By Jaclyn, Contributing Writer
I have been around the block a time or two with ADHD and related disorders (ADD, ODD, OCD, Autism, etc). When I was told to put my son on medication for ADHD when he was three, I dove in full force to learn about how to heal the disorder. What I’ve learned about what causes ADHD is both fascinating and overwhelming. Here, I’ll break it down into bite-sized pieces for you!
Key Questions About ADHD
What is ADHD?
ADHD stands for attention deficit hyperactivity disorder. The related disorder, ADD (attention deficit disorder), applies to those who struggle with short attention spans, but lack hyperactive behavior. For the sake of this post, information applies to both disorders.
How Common is ADHD?
A 2012 CDC report found that almost 10% of children ages 3-17 suffered from ADHD.
Isn’t ADHD a Brain Chemistry Imbalance?
Yes and no. A 2009 study found evidence that those suffering from ADHD “have lower-than-normal levels of certain proteins essential for experiencing reward and motivation.”
According to lead study author, Nora Volkow, “These deficits in the brain’s reward system may help explain clinical symptoms of ADHD, including inattention and reduced motivation, as well as the propensity for complications such as drug abuse and obesity among ADHD patients.”
More recent research, however, points to a combination of factors, including genetic makeup and environmental factors.
What’s the Big Deal — Can’t You Just Treat ADHD With Medication?
There are millions of children on psychiatric medications today (source), all of which have side effects, ranging from mild to very severe (including death). If you think psychiatric medications are no big deal for treating ADHD, please read my post on the subject, Psychiatric Medications for Children: is Your Child a Guinea Pig?
That being said, when we get to the root causes of ADHD, we can begin to treat ADHD holistically, and, ultimately, avoid the need for medications. So let’s delve further into what causes ADHD, shall we?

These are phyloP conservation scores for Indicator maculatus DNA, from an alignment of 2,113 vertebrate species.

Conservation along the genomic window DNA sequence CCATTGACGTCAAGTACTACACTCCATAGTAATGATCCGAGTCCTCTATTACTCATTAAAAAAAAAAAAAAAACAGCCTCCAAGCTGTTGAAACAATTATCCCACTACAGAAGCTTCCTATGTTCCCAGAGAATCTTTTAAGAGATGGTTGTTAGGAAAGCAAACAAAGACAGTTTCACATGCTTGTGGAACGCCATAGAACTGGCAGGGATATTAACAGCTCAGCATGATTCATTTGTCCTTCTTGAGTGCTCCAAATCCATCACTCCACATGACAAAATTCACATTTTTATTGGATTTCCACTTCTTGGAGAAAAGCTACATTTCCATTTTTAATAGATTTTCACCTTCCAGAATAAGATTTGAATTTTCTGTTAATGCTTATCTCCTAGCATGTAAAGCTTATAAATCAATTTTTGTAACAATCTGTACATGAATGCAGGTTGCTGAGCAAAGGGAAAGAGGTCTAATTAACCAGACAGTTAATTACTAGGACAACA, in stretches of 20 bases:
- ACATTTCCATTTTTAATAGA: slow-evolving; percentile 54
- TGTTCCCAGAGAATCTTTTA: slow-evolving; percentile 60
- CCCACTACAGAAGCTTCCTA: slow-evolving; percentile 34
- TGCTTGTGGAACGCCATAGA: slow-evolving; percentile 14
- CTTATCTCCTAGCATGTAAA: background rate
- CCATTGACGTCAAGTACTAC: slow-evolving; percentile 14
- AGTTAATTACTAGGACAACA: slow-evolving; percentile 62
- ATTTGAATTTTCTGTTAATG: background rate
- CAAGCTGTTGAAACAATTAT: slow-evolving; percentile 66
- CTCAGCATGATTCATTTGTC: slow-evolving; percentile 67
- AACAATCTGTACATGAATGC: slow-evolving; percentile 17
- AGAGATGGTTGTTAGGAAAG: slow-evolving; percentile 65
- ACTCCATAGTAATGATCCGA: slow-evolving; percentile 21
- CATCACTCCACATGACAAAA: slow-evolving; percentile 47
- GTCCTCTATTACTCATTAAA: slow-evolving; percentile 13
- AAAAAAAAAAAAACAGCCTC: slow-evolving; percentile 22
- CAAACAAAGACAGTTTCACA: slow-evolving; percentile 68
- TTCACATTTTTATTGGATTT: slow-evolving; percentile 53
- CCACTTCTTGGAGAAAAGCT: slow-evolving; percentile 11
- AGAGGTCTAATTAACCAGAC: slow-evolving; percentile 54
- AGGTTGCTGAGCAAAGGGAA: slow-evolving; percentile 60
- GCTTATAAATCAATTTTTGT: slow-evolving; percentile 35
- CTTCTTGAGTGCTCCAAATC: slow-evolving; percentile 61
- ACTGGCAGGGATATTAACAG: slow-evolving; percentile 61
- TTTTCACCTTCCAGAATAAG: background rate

What Causes ADHD?
The cause of ADHD is multifaceted. While brain chemistry and genetics do play a part, they are combined with a combination of other factors, including maternal health, environmental factors, and nutritional deficiencies. But there’s one underlying condition for all of these factors: poor gut health.
More Than a Brain Imbalance, ADHD is a Gut Imbalance.
In recent years, studies have begun to link gut bacteria to mental health, indicating that disorders from depression to autism may be due to poor gut health. Indeed, Dr. Natasha Campbell-McBride says in her book Gut and Psychology Syndrome, “I have yet to meet a child with autism, ADHD/ADD, asthma, eczema, allergies, dyspraxia or dyslexia, who has not got digestive abnormalities.” (Emphasis mine.)
This study found that disorders including ADHD, autism, and related spectrum disorders are caused by gut bacteria imbalance, but that improving gut health through diet changes and correction of bacterial imbalance can heal these disorders.
What is Gut Bacteria Imbalance?
If you have a gut bacteria imbalance, it simply means that you have an overgrowth of bad bacteria (pathogens), and a deficiency of good gut bacteria. This is also known as gut dysbiosis, and eventually leads to leaky gut (a syndrome in which the lining of the gut develops holes, which allow proteins to leak through and cause the body to attack itself in other areas).